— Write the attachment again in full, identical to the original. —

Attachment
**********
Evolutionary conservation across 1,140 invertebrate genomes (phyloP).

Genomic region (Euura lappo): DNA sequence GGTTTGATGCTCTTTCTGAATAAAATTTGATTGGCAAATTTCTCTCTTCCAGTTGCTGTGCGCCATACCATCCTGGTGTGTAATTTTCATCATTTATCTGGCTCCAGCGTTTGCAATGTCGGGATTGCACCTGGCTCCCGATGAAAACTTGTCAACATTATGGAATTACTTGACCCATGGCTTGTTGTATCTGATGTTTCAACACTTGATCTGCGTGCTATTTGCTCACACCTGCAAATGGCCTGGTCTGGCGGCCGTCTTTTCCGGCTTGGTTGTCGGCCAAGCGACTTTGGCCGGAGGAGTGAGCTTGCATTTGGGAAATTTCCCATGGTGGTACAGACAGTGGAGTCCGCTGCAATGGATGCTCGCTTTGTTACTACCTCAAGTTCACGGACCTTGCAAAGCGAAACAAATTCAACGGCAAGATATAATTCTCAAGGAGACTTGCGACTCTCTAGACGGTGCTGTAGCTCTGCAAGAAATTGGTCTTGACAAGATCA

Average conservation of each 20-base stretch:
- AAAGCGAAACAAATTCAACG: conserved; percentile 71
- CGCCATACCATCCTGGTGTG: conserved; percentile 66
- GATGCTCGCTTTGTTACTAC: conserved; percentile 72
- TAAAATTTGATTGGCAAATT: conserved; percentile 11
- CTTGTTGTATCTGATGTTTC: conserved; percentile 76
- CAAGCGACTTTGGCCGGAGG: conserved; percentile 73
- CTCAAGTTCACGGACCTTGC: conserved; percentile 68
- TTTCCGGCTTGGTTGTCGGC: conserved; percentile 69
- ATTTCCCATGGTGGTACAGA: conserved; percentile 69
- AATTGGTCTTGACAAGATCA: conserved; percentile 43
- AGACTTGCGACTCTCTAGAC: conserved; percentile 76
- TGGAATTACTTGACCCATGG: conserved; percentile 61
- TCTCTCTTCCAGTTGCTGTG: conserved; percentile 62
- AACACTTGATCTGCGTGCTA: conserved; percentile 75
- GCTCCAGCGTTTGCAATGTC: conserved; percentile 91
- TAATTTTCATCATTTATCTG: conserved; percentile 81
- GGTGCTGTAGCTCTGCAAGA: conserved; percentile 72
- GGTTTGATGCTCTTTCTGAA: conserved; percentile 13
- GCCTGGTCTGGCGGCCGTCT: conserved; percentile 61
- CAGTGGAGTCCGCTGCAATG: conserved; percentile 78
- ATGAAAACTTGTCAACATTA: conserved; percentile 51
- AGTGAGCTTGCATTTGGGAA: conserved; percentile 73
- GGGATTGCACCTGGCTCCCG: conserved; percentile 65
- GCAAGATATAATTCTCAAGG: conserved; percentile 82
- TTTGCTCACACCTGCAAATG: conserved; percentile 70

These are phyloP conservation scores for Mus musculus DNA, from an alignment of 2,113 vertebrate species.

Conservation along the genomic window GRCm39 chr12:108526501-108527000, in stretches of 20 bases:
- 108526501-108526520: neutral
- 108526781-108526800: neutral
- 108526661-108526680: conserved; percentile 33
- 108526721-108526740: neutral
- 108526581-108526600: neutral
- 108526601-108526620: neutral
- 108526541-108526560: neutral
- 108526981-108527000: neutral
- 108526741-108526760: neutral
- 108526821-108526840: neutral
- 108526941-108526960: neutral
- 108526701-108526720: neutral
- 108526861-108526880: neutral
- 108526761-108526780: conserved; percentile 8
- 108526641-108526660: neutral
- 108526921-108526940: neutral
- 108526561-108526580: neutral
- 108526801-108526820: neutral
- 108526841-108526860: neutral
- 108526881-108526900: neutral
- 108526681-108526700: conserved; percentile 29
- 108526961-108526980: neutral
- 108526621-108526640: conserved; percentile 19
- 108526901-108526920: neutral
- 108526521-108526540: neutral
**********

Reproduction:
Evolutionary conservation across 1,140 invertebrate genomes (phyloP).

Genomic region (Euura lappo): DNA sequence GGTTTGATGCTCTTTCTGAATAAAATTTGATTGGCAAATTTCTCTCTTCCAGTTGCTGTGCGCCATACCATCCTGGTGTGTAATTTTCATCATTTATCTGGCTCCAGCGTTTGCAATGTCGGGATTGCACCTGGCTCCCGATGAAAACTTGTCAACATTATGGAATTACTTGACCCATGGCTTGTTGTATCTGATGTTTCAACACTTGATCTGCGTGCTATTTGCTCACACCTGCAAATGGCCTGGTCTGGCGGCCGTCTTTTCCGGCTTGGTTGTCGGCCAAGCGACTTTGGCCGGAGGAGTGAGCTTGCATTTGGGAAATTTCCCATGGTGGTACAGACAGTGGAGTCCGCTGCAATGGATGCTCGCTTTGTTACTACCTCAAGTTCACGGACCTTGCAAAGCGAAACAAATTCAACGGCAAGATATAATTCTCAAGGAGACTTGCGACTCTCTAGACGGTGCTGTAGCTCTGCAAGAAATTGGTCTTGACAAGATCA

Average conservation of each 20-base stretch:
- AAAGCGAAACAAATTCAACG: conserved; percentile 71
- CGCCATACCATCCTGGTGTG: conserved; percentile 66
- GATGCTCGCTTTGTTACTAC: conserved; percentile 72
- TAAAATTTGATTGGCAAATT: conserved; percentile 11
- CTTGTTGTATCTGATGTTTC: conserved; percentile 76
- CAAGCGACTTTGGCCGGAGG: conserved; percentile 73
- CTCAAGTTCACGGACCTTGC: conserved; percentile 68
- TTTCCGGCTTGGTTGTCGGC: conserved; percentile 69
- ATTTCCCATGGTGGTACAGA: conserved; percentile 69
- AATTGGTCTTGACAAGATCA: conserved; percentile 43
- AGACTTGCGACTCTCTAGAC: conserved; percentile 76
- TGGAATTACTTGACCCATGG: conserved; percentile 61
- TCTCTCTTCCAGTTGCTGTG: conserved; percentile 62
- AACACTTGATCTGCGTGCTA: conserved; percentile 75
- GCTCCAGCGTTTGCAATGTC: conserved; percentile 91
- TAATTTTCATCATTTATCTG: conserved; percentile 81
- GGTGCTGTAGCTCTGCAAGA: conserved; percentile 72
- GGTTTGATGCTCTTTCTGAA: conserved; percentile 13
- GCCTGGTCTGGCGGCCGTCT: conserved; percentile 61
- CAGTGGAGTCCGCTGCAATG: conserved; percentile 78
- ATGAAAACTTGTCAACATTA: conserved; percentile 51
- AGTGAGCTTGCATTTGGGAA: conserved; percentile 73
- GGGATTGCACCTGGCTCCCG: conserved; percentile 65
- GCAAGATATAATTCTCAAGG: conserved; percentile 82
- TTTGCTCACACCTGCAAATG: conserved; percentile 70

These are phyloP conservation scores for Mus musculus DNA, from an alignment of 2,113 vertebrate species.

Conservation along the genomic window GRCm39 chr12:108526501-108527000, in stretches of 20 bases:
- 108526501-108526520: neutral
- 108526781-108526800: neutral
- 108526661-108526680: conserved; percentile 33
- 108526721-108526740: neutral
- 108526581-108526600: neutral
- 108526601-108526620: neutral
- 108526541-108526560: neutral
- 108526981-108527000: neutral
- 108526741-108526760: neutral
- 108526821-108526840: neutral
- 108526941-108526960: neutral
- 108526701-108526720: neutral
- 108526861-108526880: neutral
- 108526761-108526780: conserved; percentile 8
- 108526641-108526660: neutral
- 108526921-108526940: neutral
- 108526561-108526580: neutral
- 108526801-108526820: neutral
- 108526841-108526860: neutral
- 108526881-108526900: neutral
- 108526681-108526700: conserved; percentile 29
- 108526961-108526980: neutral
- 108526621-108526640: conserved; percentile 19
- 108526901-108526920: neutral
- 108526521-108526540: neutral